• He started to get better jobs, he was asked to photograph disturbances in the east of London .
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  • He was asked to photograph the CYPRUS CRISIS – ALLIES SEEK THE END TURKISH-GREEK FEUD –  In which he used this as his big chance to get into the business more.
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  • McCullin considered Cyprus as his baptism into war.
  • “The little things tell you more into a story than the big things.”
  • McCullin recalled when he was in Cyprus he saw a whole village being evacuated to safety and seeing an old crippled women being hurried along by a soldier and struggling to move quick enough, in which he struggled to watch her struggling to get away from danger quick enough, therefore he left where he was photographing and his equipment and carried her to safety then returned to his post.
  • McCullin carried an old lady to safety.

    McCullin carrying an old lady to safety.


  • McCullin felt that he had to clear his own conscience, after just looking on at all the terrible things happening around him.

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  • Sir Harold Evans described this photo as the ‘best decisive moment in photography” as if it had been a second later the photograph wouldn’t have turned out as well. McCullin said that it reminds you to be on the side of humanity.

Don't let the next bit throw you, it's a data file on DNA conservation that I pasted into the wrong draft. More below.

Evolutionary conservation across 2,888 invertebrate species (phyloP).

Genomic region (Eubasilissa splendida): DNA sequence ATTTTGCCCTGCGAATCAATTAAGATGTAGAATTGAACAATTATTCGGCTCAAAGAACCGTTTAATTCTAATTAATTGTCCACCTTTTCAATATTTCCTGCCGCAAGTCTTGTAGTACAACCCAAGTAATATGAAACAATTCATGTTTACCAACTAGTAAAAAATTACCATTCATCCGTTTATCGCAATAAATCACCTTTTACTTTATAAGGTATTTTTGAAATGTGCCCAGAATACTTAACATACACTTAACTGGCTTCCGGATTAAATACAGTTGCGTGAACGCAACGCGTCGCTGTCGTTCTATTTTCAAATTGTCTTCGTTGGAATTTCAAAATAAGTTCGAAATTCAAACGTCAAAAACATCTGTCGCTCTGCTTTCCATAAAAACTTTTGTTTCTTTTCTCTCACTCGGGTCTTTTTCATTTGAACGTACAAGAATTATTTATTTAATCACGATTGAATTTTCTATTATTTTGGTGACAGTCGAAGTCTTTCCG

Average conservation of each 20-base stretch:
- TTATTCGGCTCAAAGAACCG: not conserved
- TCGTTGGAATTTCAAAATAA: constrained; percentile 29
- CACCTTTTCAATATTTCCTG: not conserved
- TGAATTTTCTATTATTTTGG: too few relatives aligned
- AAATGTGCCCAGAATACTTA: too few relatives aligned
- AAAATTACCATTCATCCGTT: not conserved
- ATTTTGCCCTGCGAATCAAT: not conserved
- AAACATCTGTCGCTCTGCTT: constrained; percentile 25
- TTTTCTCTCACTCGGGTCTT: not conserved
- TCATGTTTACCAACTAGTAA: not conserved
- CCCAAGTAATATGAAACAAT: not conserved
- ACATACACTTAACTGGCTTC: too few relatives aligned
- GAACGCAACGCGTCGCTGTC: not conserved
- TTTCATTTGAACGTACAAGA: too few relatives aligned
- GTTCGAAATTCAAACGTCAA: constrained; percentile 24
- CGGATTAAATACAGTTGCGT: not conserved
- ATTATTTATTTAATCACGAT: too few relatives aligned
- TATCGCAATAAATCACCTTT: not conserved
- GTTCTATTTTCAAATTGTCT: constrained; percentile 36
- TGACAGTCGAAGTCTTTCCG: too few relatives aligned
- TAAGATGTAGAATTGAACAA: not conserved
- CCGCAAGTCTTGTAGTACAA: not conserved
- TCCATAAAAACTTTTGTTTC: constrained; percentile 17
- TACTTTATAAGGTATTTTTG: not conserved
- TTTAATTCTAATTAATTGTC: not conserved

The crisis in the congo came about as a result of the country gaining its independence from Belgium in 1960 – samba rebels rose against the prime minister Tchombe, killing thousands and takin western civilians hostage.- Belgian and Congolese troops supported byt mercenaries, were sent on a rescus mission to the town of Stanleyville – Against the backdrop of panic, McCullin arrived in the capital Leopoldville.

  • McCullin managed to get into an area no journalist was supposed to be, called Stanleyville.
  • In this war zone he often question whether it was right to take out his camera out and photograph as he wasn’t a mercenary which could ultimately result in getting him shot.
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  • After 4 an a half years with the observer he startied working for the Sunday Times.
  • He was sent to the Mississipi- were he said this about his work – “you can take amazing photos but you still need to have them presented in a way the public can understand them”